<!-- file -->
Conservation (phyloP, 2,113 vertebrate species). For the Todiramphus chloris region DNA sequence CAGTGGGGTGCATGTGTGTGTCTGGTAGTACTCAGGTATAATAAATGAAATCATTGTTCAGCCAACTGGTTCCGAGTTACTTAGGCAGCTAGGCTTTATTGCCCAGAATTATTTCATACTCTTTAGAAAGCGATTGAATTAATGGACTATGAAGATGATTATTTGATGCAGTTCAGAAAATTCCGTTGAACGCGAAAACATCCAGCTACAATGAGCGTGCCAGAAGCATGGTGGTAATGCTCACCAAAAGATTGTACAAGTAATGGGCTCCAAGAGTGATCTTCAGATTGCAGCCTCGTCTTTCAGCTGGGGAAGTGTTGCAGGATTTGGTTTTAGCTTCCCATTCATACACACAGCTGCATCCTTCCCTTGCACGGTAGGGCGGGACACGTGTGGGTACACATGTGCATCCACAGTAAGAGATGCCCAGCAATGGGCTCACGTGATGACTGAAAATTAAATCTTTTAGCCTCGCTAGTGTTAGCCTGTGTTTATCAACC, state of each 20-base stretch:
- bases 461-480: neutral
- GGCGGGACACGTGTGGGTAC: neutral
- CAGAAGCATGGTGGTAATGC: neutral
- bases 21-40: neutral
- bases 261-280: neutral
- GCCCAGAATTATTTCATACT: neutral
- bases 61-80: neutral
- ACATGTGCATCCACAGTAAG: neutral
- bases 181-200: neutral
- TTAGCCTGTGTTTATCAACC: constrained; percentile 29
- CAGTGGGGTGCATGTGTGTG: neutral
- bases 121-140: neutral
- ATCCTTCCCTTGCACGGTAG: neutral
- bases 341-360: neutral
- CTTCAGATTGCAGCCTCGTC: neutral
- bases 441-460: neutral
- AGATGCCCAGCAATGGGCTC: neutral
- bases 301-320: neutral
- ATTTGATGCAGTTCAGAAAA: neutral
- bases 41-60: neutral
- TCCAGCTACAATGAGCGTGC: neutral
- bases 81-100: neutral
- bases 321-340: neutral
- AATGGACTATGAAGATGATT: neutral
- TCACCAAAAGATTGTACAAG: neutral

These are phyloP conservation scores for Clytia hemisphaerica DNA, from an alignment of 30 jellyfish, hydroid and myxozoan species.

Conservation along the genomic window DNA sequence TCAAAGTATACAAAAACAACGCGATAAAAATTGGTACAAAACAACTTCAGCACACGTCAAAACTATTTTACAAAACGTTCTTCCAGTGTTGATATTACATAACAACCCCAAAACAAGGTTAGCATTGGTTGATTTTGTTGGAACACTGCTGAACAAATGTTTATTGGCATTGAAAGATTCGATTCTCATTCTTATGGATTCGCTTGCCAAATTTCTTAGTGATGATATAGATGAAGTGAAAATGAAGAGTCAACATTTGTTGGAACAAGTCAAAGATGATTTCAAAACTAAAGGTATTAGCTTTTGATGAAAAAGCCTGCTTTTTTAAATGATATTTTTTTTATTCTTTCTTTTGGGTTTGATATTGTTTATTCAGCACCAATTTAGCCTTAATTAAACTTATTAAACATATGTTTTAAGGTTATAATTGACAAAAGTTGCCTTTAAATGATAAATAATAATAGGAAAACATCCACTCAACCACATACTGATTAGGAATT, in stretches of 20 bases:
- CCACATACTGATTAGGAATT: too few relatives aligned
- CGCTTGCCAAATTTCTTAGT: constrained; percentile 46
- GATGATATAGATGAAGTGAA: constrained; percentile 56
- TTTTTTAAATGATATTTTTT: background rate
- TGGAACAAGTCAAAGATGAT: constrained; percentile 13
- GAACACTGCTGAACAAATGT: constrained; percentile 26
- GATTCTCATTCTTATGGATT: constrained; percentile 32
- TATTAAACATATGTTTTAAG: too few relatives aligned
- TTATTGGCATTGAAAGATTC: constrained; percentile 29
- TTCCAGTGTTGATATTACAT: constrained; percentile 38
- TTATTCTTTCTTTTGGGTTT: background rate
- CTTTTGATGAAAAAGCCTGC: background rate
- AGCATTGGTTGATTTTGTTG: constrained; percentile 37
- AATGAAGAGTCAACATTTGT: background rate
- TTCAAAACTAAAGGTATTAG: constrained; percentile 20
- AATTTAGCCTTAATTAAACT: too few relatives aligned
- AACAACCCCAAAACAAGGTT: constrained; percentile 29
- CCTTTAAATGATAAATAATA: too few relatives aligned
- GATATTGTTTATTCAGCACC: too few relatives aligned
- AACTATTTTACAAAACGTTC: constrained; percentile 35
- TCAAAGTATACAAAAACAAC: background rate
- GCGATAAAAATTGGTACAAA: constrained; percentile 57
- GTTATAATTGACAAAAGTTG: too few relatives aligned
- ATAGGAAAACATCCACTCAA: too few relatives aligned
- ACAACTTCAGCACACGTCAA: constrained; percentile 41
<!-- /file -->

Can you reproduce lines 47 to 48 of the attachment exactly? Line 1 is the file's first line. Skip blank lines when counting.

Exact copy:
- GATATTGTTTATTCAGCACC: too few relatives aligned
- AACTATTTTACAAAACGTTC: constrained; percentile 35